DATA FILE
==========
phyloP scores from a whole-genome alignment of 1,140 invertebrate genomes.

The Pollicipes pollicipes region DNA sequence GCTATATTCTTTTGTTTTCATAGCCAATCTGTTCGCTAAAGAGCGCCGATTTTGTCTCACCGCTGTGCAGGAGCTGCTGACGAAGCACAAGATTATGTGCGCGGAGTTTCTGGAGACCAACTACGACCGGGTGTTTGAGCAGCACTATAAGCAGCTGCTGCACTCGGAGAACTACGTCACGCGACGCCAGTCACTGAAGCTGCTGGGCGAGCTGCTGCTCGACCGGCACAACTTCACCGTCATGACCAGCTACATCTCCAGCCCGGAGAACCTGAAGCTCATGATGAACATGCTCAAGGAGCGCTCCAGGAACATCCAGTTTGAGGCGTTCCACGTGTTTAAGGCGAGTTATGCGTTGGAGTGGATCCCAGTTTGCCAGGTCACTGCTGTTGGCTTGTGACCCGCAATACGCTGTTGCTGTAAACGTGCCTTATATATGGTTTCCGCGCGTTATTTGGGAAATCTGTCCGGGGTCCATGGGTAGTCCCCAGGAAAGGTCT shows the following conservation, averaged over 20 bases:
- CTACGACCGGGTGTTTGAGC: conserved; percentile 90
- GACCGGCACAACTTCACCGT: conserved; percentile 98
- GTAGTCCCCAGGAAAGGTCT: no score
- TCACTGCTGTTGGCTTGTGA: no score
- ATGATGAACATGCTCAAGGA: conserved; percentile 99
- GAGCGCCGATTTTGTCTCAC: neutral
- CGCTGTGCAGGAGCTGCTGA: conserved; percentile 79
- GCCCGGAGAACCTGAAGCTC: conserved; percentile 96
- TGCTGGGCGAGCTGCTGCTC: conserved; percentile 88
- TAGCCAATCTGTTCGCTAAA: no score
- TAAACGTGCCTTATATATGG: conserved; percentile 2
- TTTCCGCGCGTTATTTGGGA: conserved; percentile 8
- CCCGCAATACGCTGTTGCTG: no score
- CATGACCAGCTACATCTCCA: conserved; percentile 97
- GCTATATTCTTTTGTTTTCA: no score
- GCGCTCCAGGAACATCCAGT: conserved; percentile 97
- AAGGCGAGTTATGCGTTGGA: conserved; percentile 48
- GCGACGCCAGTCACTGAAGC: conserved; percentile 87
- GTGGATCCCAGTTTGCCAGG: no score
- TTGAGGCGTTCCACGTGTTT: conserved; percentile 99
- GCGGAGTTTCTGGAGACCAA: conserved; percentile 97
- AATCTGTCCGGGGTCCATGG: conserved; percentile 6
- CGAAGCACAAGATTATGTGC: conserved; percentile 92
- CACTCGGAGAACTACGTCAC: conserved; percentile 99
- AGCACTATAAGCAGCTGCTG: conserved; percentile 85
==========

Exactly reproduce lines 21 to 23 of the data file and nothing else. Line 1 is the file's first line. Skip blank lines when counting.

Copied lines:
- GTGGATCCCAGTTTGCCAGG: no score
- TTGAGGCGTTCCACGTGTTT: conserved; percentile 99
- GCGGAGTTTCTGGAGACCAA: conserved; percentile 97